The figure of 148,000 infected people between April 27 and May 10 excludes cases in hospitals and nursing homes.

There are currently about 11,000 people hospitalized with the virus in Britain. More than 33,000 people have died with COVID-19 in hospitals, nursing homes and other settings.


WASHINGTON -- Health officials in Washington, D.C., announced Thursday that 152 positive new COVID-19 infections had been identified, bringing the total to 6,736. Eight new deaths raise that total to 358.

On Wednesday, Mayor Muriel Bowser extended her government’s stay-home order through June 8.

Bowser has also opened a field hospital in Washington DC’s convention center, which can currently handle about 100 patients but will eventually grow to 1,500 beds, if necessary.


BRATISLAVA, Slovakia — Slovakia’s government has approved a tracking app designed to alert authorities if people break self-quarantine rules during the coronavirus pandemic.

Health Minister Marek Krajci says Slovaks returning home from abroad will not have to go to government quarantine facilities any longer but will be allowed to self-quarantine at home if they download the app.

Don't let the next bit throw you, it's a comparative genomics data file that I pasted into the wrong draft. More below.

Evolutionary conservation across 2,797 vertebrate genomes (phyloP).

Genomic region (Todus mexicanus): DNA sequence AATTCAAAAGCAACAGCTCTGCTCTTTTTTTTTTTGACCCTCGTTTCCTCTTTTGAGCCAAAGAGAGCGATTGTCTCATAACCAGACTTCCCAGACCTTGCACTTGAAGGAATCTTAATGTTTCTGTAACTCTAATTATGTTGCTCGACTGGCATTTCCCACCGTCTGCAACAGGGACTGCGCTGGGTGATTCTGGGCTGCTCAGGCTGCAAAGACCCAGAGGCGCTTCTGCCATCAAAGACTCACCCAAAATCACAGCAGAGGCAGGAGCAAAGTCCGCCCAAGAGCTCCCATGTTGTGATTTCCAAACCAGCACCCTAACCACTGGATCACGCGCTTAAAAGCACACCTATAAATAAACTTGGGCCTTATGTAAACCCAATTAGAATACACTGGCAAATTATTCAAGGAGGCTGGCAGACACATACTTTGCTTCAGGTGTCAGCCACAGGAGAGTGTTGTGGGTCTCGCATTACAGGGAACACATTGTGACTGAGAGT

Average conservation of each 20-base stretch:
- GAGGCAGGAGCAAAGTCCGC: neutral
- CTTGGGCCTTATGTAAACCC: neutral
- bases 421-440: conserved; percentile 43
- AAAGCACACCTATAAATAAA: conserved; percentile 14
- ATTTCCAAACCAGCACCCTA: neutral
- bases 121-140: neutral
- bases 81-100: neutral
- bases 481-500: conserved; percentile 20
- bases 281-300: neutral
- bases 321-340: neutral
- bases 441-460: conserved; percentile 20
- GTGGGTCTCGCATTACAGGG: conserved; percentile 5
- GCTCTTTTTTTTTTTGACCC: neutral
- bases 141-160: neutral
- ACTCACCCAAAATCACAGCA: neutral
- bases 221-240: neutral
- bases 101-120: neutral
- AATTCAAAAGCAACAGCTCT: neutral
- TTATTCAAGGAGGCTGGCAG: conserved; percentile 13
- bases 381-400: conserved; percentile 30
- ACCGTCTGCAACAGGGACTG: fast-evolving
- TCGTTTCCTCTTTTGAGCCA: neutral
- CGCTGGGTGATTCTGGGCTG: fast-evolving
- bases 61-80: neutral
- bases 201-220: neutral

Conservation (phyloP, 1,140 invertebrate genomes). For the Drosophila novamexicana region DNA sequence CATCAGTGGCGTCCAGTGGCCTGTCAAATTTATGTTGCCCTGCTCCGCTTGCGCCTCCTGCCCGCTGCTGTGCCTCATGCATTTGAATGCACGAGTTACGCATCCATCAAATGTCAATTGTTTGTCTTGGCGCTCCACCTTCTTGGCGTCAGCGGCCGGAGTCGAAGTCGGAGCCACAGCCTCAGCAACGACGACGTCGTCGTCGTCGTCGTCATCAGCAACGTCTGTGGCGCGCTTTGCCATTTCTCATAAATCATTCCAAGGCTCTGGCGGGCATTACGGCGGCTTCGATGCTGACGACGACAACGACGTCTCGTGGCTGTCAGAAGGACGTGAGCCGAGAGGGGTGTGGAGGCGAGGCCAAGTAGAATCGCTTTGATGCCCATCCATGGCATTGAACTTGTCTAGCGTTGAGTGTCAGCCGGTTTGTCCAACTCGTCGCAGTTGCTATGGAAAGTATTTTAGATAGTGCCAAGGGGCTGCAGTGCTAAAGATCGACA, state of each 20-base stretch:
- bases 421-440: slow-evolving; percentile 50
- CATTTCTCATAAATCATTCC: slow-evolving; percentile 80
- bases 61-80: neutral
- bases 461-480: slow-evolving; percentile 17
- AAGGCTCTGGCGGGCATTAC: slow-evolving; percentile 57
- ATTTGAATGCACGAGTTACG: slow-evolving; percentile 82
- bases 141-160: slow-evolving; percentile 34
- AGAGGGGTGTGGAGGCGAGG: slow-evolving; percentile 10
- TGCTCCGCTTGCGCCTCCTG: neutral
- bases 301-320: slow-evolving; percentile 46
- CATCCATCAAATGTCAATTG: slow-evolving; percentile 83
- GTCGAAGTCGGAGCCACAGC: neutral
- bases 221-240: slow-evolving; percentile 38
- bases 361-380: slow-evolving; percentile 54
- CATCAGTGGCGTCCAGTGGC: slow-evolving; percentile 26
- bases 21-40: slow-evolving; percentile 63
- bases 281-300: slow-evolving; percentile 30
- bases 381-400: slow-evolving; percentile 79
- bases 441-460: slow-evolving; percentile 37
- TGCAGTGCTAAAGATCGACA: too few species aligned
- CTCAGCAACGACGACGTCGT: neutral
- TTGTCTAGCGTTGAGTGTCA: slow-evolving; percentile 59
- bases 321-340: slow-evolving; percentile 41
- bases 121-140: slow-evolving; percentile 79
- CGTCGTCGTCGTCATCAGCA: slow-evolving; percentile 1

To break self-quarantine rules will be punishable by up to 1,650 euros ($1,794). If approved by Parliament, the self-quarantine at home with the app might be possible as soon as next week.

The current practice that enforces a quarantine on the Slovaks arriving from other countries outside their homes until they are tested might take days. It has been criticized by the public and the country’s ombudsman.

Slovakia has under 1,500 tested positive for the coronavirus, according to government figures released Thursday. Twenty-seven have died.


CAPE TOWN, South Africa — South Africa’s main opposition party says it is taking the government to court over parts of the strict national lockdown.

The Democratic Alliance will challenge the “rationality” of a night curfew, restrictions on e-commerce and a three-hour window to exercise. South Africans have been under lockdown since March 27.

It has eased slightly, but many still can’t leave home except for essential business like getting food and medicine. Sales of cigarettes and alcohol are still banned. The DA says the lockdown is “tearing our society and economy to pieces.”

South Africa has the most COVID-19 cases in Africa with more than 12,000. President Cyril Ramaphosa has said infections would have “soared uncontrollably” in the country of 57 million without the strict lockdown and “many thousands” would have died.